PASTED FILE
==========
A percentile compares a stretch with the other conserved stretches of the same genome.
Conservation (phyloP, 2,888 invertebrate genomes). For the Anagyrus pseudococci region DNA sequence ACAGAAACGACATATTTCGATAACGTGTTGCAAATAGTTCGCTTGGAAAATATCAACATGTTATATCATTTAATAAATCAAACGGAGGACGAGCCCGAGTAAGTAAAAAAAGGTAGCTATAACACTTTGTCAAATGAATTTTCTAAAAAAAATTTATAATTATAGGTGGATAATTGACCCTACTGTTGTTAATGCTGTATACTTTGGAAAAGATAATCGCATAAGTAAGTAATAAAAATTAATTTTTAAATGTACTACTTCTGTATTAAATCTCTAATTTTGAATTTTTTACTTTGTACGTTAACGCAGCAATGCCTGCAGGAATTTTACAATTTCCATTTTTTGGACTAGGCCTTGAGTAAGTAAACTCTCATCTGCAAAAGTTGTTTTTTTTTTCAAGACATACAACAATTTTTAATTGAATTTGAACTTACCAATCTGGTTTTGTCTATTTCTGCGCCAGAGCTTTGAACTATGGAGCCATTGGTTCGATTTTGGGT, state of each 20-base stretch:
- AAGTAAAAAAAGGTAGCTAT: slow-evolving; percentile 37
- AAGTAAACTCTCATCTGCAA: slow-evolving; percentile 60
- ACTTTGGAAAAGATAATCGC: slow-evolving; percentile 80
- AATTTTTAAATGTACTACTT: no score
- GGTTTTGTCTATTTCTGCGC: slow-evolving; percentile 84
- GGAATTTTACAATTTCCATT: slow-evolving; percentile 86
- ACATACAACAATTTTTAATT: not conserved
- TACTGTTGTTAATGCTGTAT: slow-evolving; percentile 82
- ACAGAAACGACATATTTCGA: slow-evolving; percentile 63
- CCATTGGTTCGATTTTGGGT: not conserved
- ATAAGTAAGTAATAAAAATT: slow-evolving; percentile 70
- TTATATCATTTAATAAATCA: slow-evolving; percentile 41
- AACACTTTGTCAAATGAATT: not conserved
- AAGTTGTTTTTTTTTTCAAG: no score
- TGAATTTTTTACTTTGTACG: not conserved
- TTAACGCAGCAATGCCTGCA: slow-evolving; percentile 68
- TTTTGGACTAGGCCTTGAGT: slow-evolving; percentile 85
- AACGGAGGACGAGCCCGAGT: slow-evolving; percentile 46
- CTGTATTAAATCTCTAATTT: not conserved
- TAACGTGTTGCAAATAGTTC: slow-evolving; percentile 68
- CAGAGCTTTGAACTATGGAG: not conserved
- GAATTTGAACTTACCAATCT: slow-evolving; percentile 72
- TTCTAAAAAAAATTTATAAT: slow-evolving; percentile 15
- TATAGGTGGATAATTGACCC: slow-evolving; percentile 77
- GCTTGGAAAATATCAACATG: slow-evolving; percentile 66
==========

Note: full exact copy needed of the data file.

A percentile compares a stretch with the other conserved stretches of the same genome.
Conservation (phyloP, 2,888 invertebrate genomes). For the Anagyrus pseudococci region DNA sequence ACAGAAACGACATATTTCGATAACGTGTTGCAAATAGTTCGCTTGGAAAATATCAACATGTTATATCATTTAATAAATCAAACGGAGGACGAGCCCGAGTAAGTAAAAAAAGGTAGCTATAACACTTTGTCAAATGAATTTTCTAAAAAAAATTTATAATTATAGGTGGATAATTGACCCTACTGTTGTTAATGCTGTATACTTTGGAAAAGATAATCGCATAAGTAAGTAATAAAAATTAATTTTTAAATGTACTACTTCTGTATTAAATCTCTAATTTTGAATTTTTTACTTTGTACGTTAACGCAGCAATGCCTGCAGGAATTTTACAATTTCCATTTTTTGGACTAGGCCTTGAGTAAGTAAACTCTCATCTGCAAAAGTTGTTTTTTTTTTCAAGACATACAACAATTTTTAATTGAATTTGAACTTACCAATCTGGTTTTGTCTATTTCTGCGCCAGAGCTTTGAACTATGGAGCCATTGGTTCGATTTTGGGT, state of each 20-base stretch:
- AAGTAAAAAAAGGTAGCTAT: slow-evolving; percentile 37
- AAGTAAACTCTCATCTGCAA: slow-evolving; percentile 60
- ACTTTGGAAAAGATAATCGC: slow-evolving; percentile 80
- AATTTTTAAATGTACTACTT: no score
- GGTTTTGTCTATTTCTGCGC: slow-evolving; percentile 84
- GGAATTTTACAATTTCCATT: slow-evolving; percentile 86
- ACATACAACAATTTTTAATT: not conserved
- TACTGTTGTTAATGCTGTAT: slow-evolving; percentile 82
- ACAGAAACGACATATTTCGA: slow-evolving; percentile 63
- CCATTGGTTCGATTTTGGGT: not conserved
- ATAAGTAAGTAATAAAAATT: slow-evolving; percentile 70
- TTATATCATTTAATAAATCA: slow-evolving; percentile 41
- AACACTTTGTCAAATGAATT: not conserved
- AAGTTGTTTTTTTTTTCAAG: no score
- TGAATTTTTTACTTTGTACG: not conserved
- TTAACGCAGCAATGCCTGCA: slow-evolving; percentile 68
- TTTTGGACTAGGCCTTGAGT: slow-evolving; percentile 85
- AACGGAGGACGAGCCCGAGT: slow-evolving; percentile 46
- CTGTATTAAATCTCTAATTT: not conserved
- TAACGTGTTGCAAATAGTTC: slow-evolving; percentile 68
- CAGAGCTTTGAACTATGGAG: not conserved
- GAATTTGAACTTACCAATCT: slow-evolving; percentile 72
- TTCTAAAAAAAATTTATAAT: slow-evolving; percentile 15
- TATAGGTGGATAATTGACCC: slow-evolving; percentile 77
- GCTTGGAAAATATCAACATG: slow-evolving; percentile 66